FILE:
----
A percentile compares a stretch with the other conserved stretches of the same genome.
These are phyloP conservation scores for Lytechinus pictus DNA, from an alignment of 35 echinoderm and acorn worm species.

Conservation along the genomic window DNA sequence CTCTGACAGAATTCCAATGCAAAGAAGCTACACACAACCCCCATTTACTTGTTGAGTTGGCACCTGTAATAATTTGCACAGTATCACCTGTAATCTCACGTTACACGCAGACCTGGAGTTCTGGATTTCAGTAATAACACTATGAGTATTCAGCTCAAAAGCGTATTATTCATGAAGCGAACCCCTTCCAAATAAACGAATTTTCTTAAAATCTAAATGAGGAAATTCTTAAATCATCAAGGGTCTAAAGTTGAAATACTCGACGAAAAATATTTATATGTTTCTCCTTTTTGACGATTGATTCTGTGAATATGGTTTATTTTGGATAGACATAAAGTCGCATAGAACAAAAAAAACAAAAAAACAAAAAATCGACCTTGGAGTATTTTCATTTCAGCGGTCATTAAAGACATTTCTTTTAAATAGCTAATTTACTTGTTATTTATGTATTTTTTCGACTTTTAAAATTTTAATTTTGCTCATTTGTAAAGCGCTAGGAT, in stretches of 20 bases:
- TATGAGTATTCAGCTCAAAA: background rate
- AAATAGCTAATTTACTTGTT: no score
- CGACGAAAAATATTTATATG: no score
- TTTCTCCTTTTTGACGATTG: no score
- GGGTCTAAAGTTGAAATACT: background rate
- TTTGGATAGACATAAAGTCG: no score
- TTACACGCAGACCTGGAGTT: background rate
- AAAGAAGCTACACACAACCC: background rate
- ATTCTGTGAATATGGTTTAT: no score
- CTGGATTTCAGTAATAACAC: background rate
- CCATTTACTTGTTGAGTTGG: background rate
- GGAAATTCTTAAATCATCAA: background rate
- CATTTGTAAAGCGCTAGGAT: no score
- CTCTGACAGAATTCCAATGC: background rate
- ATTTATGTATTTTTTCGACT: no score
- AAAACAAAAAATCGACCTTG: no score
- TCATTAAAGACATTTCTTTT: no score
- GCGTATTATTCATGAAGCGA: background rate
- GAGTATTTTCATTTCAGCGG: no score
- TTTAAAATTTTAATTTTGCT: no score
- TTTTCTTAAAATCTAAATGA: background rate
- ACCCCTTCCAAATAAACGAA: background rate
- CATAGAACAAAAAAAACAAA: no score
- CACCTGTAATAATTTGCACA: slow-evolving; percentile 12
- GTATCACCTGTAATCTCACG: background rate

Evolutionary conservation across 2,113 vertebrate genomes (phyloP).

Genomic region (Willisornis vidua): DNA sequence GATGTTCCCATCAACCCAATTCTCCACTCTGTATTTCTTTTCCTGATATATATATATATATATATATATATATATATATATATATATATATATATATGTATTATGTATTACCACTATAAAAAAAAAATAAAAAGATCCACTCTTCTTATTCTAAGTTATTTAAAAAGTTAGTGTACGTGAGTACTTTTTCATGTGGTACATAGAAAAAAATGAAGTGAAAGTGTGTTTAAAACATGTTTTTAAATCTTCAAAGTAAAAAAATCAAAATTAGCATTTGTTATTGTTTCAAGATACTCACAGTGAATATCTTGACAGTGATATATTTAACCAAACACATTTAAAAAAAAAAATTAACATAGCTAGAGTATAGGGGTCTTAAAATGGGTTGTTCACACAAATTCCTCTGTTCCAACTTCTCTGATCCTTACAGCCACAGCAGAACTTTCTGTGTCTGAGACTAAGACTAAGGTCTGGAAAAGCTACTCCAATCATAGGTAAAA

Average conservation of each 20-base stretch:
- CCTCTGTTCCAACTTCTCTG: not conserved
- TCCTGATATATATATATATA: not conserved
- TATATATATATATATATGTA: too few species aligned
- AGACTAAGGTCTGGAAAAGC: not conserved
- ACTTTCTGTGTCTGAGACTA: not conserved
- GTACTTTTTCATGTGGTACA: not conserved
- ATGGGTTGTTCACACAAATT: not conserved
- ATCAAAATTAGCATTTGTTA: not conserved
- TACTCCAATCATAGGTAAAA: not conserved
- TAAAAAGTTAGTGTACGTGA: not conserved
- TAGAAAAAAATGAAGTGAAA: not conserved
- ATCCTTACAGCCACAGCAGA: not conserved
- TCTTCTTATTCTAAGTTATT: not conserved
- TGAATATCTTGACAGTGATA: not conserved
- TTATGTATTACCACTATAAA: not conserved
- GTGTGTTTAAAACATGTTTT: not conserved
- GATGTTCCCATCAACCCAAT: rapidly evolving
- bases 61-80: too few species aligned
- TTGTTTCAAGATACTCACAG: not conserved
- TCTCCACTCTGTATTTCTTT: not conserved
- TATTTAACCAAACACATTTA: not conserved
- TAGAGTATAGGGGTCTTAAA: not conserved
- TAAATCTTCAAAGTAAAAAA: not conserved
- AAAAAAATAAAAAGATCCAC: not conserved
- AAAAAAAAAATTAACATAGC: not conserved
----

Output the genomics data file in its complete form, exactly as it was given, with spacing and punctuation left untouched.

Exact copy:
A percentile compares a stretch with the other conserved stretches of the same genome.
These are phyloP conservation scores for Lytechinus pictus DNA, from an alignment of 35 echinoderm and acorn worm species.

Conservation along the genomic window DNA sequence CTCTGACAGAATTCCAATGCAAAGAAGCTACACACAACCCCCATTTACTTGTTGAGTTGGCACCTGTAATAATTTGCACAGTATCACCTGTAATCTCACGTTACACGCAGACCTGGAGTTCTGGATTTCAGTAATAACACTATGAGTATTCAGCTCAAAAGCGTATTATTCATGAAGCGAACCCCTTCCAAATAAACGAATTTTCTTAAAATCTAAATGAGGAAATTCTTAAATCATCAAGGGTCTAAAGTTGAAATACTCGACGAAAAATATTTATATGTTTCTCCTTTTTGACGATTGATTCTGTGAATATGGTTTATTTTGGATAGACATAAAGTCGCATAGAACAAAAAAAACAAAAAAACAAAAAATCGACCTTGGAGTATTTTCATTTCAGCGGTCATTAAAGACATTTCTTTTAAATAGCTAATTTACTTGTTATTTATGTATTTTTTCGACTTTTAAAATTTTAATTTTGCTCATTTGTAAAGCGCTAGGAT, in stretches of 20 bases:
- TATGAGTATTCAGCTCAAAA: background rate
- AAATAGCTAATTTACTTGTT: no score
- CGACGAAAAATATTTATATG: no score
- TTTCTCCTTTTTGACGATTG: no score
- GGGTCTAAAGTTGAAATACT: background rate
- TTTGGATAGACATAAAGTCG: no score
- TTACACGCAGACCTGGAGTT: background rate
- AAAGAAGCTACACACAACCC: background rate
- ATTCTGTGAATATGGTTTAT: no score
- CTGGATTTCAGTAATAACAC: background rate
- CCATTTACTTGTTGAGTTGG: background rate
- GGAAATTCTTAAATCATCAA: background rate
- CATTTGTAAAGCGCTAGGAT: no score
- CTCTGACAGAATTCCAATGC: background rate
- ATTTATGTATTTTTTCGACT: no score
- AAAACAAAAAATCGACCTTG: no score
- TCATTAAAGACATTTCTTTT: no score
- GCGTATTATTCATGAAGCGA: background rate
- GAGTATTTTCATTTCAGCGG: no score
- TTTAAAATTTTAATTTTGCT: no score
- TTTTCTTAAAATCTAAATGA: background rate
- ACCCCTTCCAAATAAACGAA: background rate
- CATAGAACAAAAAAAACAAA: no score
- CACCTGTAATAATTTGCACA: slow-evolving; percentile 12
- GTATCACCTGTAATCTCACG: background rate

Evolutionary conservation across 2,113 vertebrate genomes (phyloP).

Genomic region (Willisornis vidua): DNA sequence GATGTTCCCATCAACCCAATTCTCCACTCTGTATTTCTTTTCCTGATATATATATATATATATATATATATATATATATATATATATATATATATATGTATTATGTATTACCACTATAAAAAAAAAATAAAAAGATCCACTCTTCTTATTCTAAGTTATTTAAAAAGTTAGTGTACGTGAGTACTTTTTCATGTGGTACATAGAAAAAAATGAAGTGAAAGTGTGTTTAAAACATGTTTTTAAATCTTCAAAGTAAAAAAATCAAAATTAGCATTTGTTATTGTTTCAAGATACTCACAGTGAATATCTTGACAGTGATATATTTAACCAAACACATTTAAAAAAAAAAATTAACATAGCTAGAGTATAGGGGTCTTAAAATGGGTTGTTCACACAAATTCCTCTGTTCCAACTTCTCTGATCCTTACAGCCACAGCAGAACTTTCTGTGTCTGAGACTAAGACTAAGGTCTGGAAAAGCTACTCCAATCATAGGTAAAA

Average conservation of each 20-base stretch:
- CCTCTGTTCCAACTTCTCTG: not conserved
- TCCTGATATATATATATATA: not conserved
- TATATATATATATATATGTA: too few species aligned
- AGACTAAGGTCTGGAAAAGC: not conserved
- ACTTTCTGTGTCTGAGACTA: not conserved
- GTACTTTTTCATGTGGTACA: not conserved
- ATGGGTTGTTCACACAAATT: not conserved
- ATCAAAATTAGCATTTGTTA: not conserved
- TACTCCAATCATAGGTAAAA: not conserved
- TAAAAAGTTAGTGTACGTGA: not conserved
- TAGAAAAAAATGAAGTGAAA: not conserved
- ATCCTTACAGCCACAGCAGA: not conserved
- TCTTCTTATTCTAAGTTATT: not conserved
- TGAATATCTTGACAGTGATA: not conserved
- TTATGTATTACCACTATAAA: not conserved
- GTGTGTTTAAAACATGTTTT: not conserved
- GATGTTCCCATCAACCCAAT: rapidly evolving
- bases 61-80: too few species aligned
- TTGTTTCAAGATACTCACAG: not conserved
- TCTCCACTCTGTATTTCTTT: not conserved
- TATTTAACCAAACACATTTA: not conserved
- TAGAGTATAGGGGTCTTAAA: not conserved
- TAAATCTTCAAAGTAAAAAA: not conserved
- AAAAAAATAAAAAGATCCAC: not conserved
- AAAAAAAAAATTAACATAGC: not conserved